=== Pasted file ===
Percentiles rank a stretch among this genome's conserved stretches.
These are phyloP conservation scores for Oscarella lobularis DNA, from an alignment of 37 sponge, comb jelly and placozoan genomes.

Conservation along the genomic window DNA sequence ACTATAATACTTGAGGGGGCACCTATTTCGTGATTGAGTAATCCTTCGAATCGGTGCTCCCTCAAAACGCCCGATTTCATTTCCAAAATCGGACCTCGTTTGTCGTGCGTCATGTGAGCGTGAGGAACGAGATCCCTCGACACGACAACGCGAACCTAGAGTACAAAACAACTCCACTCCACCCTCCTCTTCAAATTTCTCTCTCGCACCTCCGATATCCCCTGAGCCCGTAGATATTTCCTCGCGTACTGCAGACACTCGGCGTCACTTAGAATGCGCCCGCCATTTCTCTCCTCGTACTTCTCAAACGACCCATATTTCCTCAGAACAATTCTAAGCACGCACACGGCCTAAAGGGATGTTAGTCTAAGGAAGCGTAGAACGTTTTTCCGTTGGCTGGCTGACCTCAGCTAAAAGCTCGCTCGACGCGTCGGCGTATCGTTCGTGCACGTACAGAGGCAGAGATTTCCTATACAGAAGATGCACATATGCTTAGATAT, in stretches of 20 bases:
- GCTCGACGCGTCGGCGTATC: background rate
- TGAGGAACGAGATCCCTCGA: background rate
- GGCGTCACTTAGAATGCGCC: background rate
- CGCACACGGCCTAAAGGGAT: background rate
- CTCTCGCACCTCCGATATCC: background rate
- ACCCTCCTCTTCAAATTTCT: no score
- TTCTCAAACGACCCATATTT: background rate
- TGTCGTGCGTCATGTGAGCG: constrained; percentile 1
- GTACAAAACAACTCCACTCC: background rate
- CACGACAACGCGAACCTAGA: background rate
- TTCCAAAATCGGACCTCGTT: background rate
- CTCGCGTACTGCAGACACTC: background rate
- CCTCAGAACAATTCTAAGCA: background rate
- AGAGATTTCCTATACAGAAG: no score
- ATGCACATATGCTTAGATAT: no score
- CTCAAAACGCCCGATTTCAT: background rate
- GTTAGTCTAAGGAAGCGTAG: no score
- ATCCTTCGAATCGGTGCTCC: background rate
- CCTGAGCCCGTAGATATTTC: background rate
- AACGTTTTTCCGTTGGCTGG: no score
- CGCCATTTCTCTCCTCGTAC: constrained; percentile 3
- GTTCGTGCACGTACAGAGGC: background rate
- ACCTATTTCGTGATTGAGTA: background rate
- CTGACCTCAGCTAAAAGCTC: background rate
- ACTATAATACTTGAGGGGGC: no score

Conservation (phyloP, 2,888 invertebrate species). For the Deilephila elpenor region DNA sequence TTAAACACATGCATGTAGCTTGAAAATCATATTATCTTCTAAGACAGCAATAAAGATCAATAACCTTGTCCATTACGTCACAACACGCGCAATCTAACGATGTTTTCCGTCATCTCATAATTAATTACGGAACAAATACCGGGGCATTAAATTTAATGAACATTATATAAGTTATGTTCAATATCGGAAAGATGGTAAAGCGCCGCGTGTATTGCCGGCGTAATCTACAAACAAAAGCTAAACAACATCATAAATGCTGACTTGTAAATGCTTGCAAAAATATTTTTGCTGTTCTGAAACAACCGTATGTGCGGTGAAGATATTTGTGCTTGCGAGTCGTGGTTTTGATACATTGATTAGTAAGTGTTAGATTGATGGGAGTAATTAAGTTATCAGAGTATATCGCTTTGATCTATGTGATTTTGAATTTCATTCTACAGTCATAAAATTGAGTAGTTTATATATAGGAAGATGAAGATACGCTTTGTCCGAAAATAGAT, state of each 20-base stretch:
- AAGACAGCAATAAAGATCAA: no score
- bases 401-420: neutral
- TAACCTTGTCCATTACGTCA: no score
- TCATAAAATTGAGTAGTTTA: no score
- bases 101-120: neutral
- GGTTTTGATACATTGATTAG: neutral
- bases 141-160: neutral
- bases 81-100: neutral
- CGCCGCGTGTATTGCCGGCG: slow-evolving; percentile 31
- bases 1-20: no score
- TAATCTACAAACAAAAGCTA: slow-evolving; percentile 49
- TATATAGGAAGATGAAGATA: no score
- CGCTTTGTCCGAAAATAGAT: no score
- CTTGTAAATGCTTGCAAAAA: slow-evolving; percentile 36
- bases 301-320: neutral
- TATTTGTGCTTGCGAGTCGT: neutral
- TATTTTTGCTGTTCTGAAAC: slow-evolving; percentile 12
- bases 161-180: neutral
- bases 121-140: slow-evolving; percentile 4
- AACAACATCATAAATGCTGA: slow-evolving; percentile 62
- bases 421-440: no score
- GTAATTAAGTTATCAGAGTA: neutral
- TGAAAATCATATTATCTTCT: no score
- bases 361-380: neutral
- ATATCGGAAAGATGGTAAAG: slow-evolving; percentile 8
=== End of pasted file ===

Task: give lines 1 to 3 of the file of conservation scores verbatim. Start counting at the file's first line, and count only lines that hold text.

Percentiles rank a stretch among this genome's conserved stretches.
These are phyloP conservation scores for Oscarella lobularis DNA, from an alignment of 37 sponge, comb jelly and placozoan genomes.

Conservation along the genomic window DNA sequence ACTATAATACTTGAGGGGGCACCTATTTCGTGATTGAGTAATCCTTCGAATCGGTGCTCCCTCAAAACGCCCGATTTCATTTCCAAAATCGGACCTCGTTTGTCGTGCGTCATGTGAGCGTGAGGAACGAGATCCCTCGACACGACAACGCGAACCTAGAGTACAAAACAACTCCACTCCACCCTCCTCTTCAAATTTCTCTCTCGCACCTCCGATATCCCCTGAGCCCGTAGATATTTCCTCGCGTACTGCAGACACTCGGCGTCACTTAGAATGCGCCCGCCATTTCTCTCCTCGTACTTCTCAAACGACCCATATTTCCTCAGAACAATTCTAAGCACGCACACGGCCTAAAGGGATGTTAGTCTAAGGAAGCGTAGAACGTTTTTCCGTTGGCTGGCTGACCTCAGCTAAAAGCTCGCTCGACGCGTCGGCGTATCGTTCGTGCACGTACAGAGGCAGAGATTTCCTATACAGAAGATGCACATATGCTTAGATAT, in stretches of 20 bases: